By Jay Panandiker
While Parks and Recreation may not be the most popular television show, and while it rarely gets over five million viewers a night, it is one of television’s best and smartest comedies. The NBC comedy, now in it’s fourth season, is one of TV’s most underrated shows. The show, which comes from the producers of the more popular show, The Office, follows the Parks and Recreation Department of “America’s fourth most obese town,” Pawnee, Indiana.
The cast is led by Saturday Night Live’s Amy Poehler, who plays Leslie Knope, a mid-level bureaucrat. In the first episode, Knope is befriended by local nurse, Ann Perkins (Rashida Jones) and Perkins’s longtime boyfriend, Andy Dwyer (Chris Pratt). The rest of the cast includes bureaucrats Tom Haverford (Aziz Ansari), Mark Brendanawicz (Paul Schneider), and the Director of the Department, Ron Swanson (Nick Offerman).
The show’s first season received many negative reviews, saying that it was much too similar to The Office. Some claimed that Knope came off as ditzy and a female version of Michael Scott. Through the first season’s sixth episode, the show was constantly “on the bubble,” primarily due to its slow pace. One of the quintessential examples of this is “the pit” story-arc, which was dragged on through the whole season. Essentially, Knope hopes to convert a abandoned pit at a construction site into a city park. Initially, the pit storyline created a great segue to allow Perkins and Dwyer to enter the lives of the government officials (a drunk Dwyer fell into the pit breaking both his legs, forcing Perkins to assist him with every action). The arc initially provided a good storyline, and it would have provided a good side plot to the season. However it was pushed so far out of the plot that nothing was ever achieved. The first season ended with no real mention of the new park. In addition, the cameras spent a majority of their time focusing on Knope’s professional life. This led to more restricted plots, and several characters having such minor roles that went unnoticed.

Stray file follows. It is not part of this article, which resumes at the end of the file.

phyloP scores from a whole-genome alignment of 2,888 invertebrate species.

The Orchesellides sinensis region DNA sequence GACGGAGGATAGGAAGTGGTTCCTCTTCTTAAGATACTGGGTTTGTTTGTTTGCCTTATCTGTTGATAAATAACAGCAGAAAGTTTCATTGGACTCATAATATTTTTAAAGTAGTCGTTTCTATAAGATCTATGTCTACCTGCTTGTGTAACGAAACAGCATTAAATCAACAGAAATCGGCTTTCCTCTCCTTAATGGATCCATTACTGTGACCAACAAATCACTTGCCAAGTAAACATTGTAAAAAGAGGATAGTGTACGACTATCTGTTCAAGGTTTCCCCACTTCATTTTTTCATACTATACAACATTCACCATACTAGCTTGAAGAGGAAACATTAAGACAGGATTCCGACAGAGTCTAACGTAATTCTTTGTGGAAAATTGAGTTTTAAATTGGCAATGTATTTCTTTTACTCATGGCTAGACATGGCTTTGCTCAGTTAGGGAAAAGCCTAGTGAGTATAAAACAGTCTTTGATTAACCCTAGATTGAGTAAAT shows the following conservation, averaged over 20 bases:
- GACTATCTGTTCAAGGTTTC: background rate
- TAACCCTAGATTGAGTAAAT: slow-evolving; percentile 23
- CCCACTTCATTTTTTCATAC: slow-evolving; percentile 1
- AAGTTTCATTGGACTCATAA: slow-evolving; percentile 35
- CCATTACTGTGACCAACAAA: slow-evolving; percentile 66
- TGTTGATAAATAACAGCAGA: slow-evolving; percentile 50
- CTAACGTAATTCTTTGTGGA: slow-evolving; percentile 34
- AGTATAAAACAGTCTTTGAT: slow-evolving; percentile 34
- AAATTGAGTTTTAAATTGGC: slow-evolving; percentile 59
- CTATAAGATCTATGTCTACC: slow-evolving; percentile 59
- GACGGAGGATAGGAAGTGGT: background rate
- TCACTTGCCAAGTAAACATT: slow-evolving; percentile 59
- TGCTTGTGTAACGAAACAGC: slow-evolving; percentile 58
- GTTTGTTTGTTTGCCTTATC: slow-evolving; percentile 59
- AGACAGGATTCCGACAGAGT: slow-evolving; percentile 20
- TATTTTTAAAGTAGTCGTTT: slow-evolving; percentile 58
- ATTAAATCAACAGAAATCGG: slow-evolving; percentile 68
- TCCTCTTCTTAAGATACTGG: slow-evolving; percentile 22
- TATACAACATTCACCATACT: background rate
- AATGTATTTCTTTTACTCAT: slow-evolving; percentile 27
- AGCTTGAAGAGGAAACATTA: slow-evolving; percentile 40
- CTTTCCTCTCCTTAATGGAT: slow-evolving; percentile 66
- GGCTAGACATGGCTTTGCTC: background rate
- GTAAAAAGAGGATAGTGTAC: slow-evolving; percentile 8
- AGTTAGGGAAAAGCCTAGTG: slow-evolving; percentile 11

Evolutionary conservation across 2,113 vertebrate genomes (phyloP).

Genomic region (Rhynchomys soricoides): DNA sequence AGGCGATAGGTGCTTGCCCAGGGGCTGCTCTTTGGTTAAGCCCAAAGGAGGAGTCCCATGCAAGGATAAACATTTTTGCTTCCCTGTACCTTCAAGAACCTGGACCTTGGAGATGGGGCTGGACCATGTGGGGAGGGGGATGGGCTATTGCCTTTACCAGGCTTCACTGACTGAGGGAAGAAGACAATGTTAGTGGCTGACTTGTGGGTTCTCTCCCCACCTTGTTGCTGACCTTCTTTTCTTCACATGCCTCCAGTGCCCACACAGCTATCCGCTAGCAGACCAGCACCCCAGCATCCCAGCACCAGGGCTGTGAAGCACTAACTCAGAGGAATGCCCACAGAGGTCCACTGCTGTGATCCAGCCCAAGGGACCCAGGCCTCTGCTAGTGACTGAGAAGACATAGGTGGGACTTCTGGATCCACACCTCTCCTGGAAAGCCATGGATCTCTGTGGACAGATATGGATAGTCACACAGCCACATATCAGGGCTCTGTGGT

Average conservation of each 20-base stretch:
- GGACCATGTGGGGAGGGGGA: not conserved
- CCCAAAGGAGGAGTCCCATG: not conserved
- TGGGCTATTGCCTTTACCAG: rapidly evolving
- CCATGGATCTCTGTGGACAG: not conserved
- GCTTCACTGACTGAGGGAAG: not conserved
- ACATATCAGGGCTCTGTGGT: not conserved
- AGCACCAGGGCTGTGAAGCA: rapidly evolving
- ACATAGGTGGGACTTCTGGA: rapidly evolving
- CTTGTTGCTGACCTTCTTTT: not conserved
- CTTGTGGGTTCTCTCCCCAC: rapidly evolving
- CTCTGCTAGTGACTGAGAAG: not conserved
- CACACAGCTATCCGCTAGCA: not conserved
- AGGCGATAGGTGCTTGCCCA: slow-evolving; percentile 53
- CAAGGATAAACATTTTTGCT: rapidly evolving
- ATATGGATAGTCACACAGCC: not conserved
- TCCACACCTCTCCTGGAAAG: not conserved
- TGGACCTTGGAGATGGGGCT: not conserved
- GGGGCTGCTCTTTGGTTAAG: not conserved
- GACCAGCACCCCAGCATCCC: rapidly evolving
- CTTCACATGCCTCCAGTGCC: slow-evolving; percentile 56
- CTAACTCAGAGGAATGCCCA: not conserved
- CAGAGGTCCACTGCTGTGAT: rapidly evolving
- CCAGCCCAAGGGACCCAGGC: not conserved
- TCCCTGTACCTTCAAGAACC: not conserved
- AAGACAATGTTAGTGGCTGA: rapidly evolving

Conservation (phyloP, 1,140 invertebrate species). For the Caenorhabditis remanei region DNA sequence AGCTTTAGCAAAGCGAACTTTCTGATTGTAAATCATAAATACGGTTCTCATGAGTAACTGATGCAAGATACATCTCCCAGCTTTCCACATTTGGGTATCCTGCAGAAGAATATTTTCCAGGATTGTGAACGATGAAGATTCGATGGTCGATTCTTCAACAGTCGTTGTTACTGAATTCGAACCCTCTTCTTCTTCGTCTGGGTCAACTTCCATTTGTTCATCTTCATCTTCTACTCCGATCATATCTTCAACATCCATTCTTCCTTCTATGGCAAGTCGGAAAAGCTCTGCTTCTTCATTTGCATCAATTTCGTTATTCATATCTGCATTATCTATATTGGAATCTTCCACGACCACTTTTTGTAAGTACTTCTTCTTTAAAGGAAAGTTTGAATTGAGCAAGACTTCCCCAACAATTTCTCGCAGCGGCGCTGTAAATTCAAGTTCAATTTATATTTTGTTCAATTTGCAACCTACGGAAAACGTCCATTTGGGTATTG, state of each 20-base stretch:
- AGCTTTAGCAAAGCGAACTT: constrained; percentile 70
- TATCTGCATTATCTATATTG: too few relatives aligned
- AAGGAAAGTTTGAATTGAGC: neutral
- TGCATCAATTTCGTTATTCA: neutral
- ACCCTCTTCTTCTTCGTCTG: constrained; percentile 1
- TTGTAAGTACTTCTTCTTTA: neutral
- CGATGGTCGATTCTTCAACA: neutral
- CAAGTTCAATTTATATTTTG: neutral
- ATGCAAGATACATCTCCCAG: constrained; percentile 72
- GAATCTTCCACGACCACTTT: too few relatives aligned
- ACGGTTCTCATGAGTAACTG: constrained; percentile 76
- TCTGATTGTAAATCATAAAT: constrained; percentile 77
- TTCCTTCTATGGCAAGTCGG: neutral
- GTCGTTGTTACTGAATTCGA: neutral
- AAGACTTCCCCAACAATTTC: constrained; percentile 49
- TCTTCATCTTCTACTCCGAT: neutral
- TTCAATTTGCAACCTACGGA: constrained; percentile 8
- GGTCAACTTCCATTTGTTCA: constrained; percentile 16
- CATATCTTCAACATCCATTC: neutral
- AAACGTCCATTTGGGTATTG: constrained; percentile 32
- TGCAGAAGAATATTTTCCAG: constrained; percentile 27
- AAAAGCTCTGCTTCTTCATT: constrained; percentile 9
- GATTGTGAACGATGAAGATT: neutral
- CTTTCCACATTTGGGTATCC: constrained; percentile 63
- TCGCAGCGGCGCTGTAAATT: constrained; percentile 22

However, after almost being cancelled, the show’s second season showed one of the greatest television comebacks. In the second season, the writers addressed many of the complaints made by critics and viewers alike. The show began to develop elements that are now some of its greatest assets, particularly the character development and use of satire.
First, the show embraced the idea of an ensemble cast where each character had a more equal role. Characters that had remained relatively quiet in the first season such as April Ludgate (Aubrey Plaza), Donna Meagle (Retta), and Jerry Girgich (Jim O’Heir) became more significant players in the plot.
Tom Haverford, who in the first season was a funny but minor Scrabble-playing underachiever, received a complete episode dedicated to his personal life. More is revealed in the relationship between Perkins and Dwyer, eventually resulting in a break up. The second season can be characterized as a series of looks into the personal lives of characters, particularly Knope, and a budding romance between Ludgate and Dwyer. The Leslie Knope — Ron Swanson friendship, which develops in the second season, represents the quintessential liberal-libertarian compromise. In the first season. Swanson was more antagonistic, but he became friendlier as the show progressed.
In the second and third seasons, the producers of the show also made an effort to become more topical. Rather than just slapstick or situational comedy, the show began to expand into satire and political humor. The comeback season began with Leslie attempting to marry two zoo penguins, which turned out to be gay. Consequently, Leslie gets into trouble with several religious groups. One of the most brilliant bits of these new styles of humor involved a city council member engulfed in sexual scandals, an allusion to then-South Carolina Governor, Mark Sanford. In the final two episodes of the season, there was a story arc involving a government shutdown, which introduced two new characters: Ben Wyatt (Adam Scott) and Chris Treager (Rob Lowe). The two are government accountants, who are in charge of reassessing the town budget. Lowe’s character is very upbeat. He is friendly and obsessed with his personal health, whereas Scott’s character is more of a “comedic straight man.” The two actors have proved to have a great presence on screen and have played a key role in making the show so much better.
Parks and Recreation is now one of television’s smartest comedies. It has a perfect mix of lowbrow and highbrow comedy. The show has evolved from The Office’s younger brother to what Time Magazine labeled the second best show of the year, and what Entertainment Weekly named TV’s smartest show. Parks and Recreation has become the quintessential example of a comeback show.